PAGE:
Can be done on a device-by-device basis.
No spare devices or hosts are required.
Data is copied over the network twice: once to some other OSD in the cluster (to maintain the desired number of replicas), and then again back to the reprovisioned BlueStore OSD.
Whole host replacement¶
If you have a spare host in the cluster, or have sufficient free space to evacuate an entire host in order to use it as a spare, then the conversion can be done on a host-by-host basis with each stored copy of the data migrating only once.
First, you need have empty host that has no data. There are two ways to do this: either by starting with a new, empty host that isn’t yet part of the cluster, or by offloading data from an existing host that in the cluster.
Use a new, empty host¶
Ideally the host should have roughly the same capacity as other hosts you will be converting (although it doesn’t strictly matter).
Add the host to the CRUSH hierarchy, but do not attach it to the root:
ceph osd crush add-bucket $NEWHOST host
Make sure the ceph packages are installed.
Use an existing host¶
If you would like to use an existing host that is already part of the cluster, and there is sufficient free space on that host so that all of its data can be migrated off, then you can instead do:
ceph osd crush unlink $OLDHOST default
where “default” is the immediate ancestor in the CRUSH map. (For smaller clusters with unmodified configurations this will normally be “default”, but it might also be a rack name.) You should now see the host at the top of the OSD tree output with no parent:
bin/ceph osd tree
ID CLASS WEIGHT TYPE NAME STATUS REWEIGHT PRI-AFF -5 0 host oldhost 10 ssd 1.00000 osd.10 up 1.00000 1.00000 11 ssd 1.00000 osd.11 up 1.00000 1.00000 12 ssd 1.00000 osd.12 up 1.00000 1.00000 -1 3.00000 root default -2 3.00000 host foo 0 ssd 1.00000 osd.0 up 1.00000 1.00000 1 ssd 1.00000 osd.1 up 1.00000 1.00000 2 ssd 1.00000 osd.2 up 1.00000 1.00000 ...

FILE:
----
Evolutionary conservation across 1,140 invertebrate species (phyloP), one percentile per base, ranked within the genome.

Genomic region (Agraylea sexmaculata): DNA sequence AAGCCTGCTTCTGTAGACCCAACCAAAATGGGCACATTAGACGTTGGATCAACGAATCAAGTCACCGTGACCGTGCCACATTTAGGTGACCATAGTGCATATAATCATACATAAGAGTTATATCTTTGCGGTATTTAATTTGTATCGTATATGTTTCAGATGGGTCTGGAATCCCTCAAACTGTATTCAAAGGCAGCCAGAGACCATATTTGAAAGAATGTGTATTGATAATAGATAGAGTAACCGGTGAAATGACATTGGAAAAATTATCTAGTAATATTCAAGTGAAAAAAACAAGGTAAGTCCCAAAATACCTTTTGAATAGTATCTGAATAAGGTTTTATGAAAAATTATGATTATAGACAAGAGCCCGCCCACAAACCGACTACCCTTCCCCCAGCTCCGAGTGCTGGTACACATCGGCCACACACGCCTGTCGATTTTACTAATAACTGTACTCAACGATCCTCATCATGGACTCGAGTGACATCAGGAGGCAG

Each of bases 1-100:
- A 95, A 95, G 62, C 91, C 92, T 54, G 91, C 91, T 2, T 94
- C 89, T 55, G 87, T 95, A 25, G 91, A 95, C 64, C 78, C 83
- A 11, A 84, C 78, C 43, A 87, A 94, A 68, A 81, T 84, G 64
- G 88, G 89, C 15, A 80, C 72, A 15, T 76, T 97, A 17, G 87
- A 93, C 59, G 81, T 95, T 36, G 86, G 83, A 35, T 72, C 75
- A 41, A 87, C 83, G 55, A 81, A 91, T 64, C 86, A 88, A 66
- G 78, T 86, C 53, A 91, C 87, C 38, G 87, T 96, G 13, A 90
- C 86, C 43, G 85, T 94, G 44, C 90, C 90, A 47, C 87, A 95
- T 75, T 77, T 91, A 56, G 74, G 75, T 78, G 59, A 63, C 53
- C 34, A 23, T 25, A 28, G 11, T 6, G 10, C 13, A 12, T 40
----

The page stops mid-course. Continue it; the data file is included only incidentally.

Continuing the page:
If everything looks good, jump directly to the “Wait for data migration to complete” step below and proceed from there to clean up the old OSDs.
If you’re using a new host, start at step #1. For an existing host, jump to step #5 below.
Provision new BlueStore OSDs for all devices:
ceph-volume lvm create --bluestore --data /dev/$DEVICE
Verify OSDs join the cluster with:
ceph osd tree
You should see the new host
$NEWHOSTwith all of the OSDs beneath it, but the host should not be nested beneath any other node in hierarchy (like
root default). For example, if
newhostis the empty host, you might see something like:
$ bin/ceph osd tree ID CLASS WEIGHT TYPE NAME STATUS REWEIGHT PRI-AFF -5 0 host newhost 10 ssd 1.00000 osd.10 up 1.00000 1.00000 11 ssd 1.00000 osd.11 up 1.00000 1.00000 12 ssd 1.00000 osd.12 up 1.00000 1.00000 -1 3.00000 root default -2 3.00000 host oldhost1 0 ssd 1.00000 osd.0 up 1.00000 1.00000 1 ssd 1.00000 osd.1 up 1.00000 1.00000 2 ssd 1.00000 osd.2 up 1.00000 1.00000 ...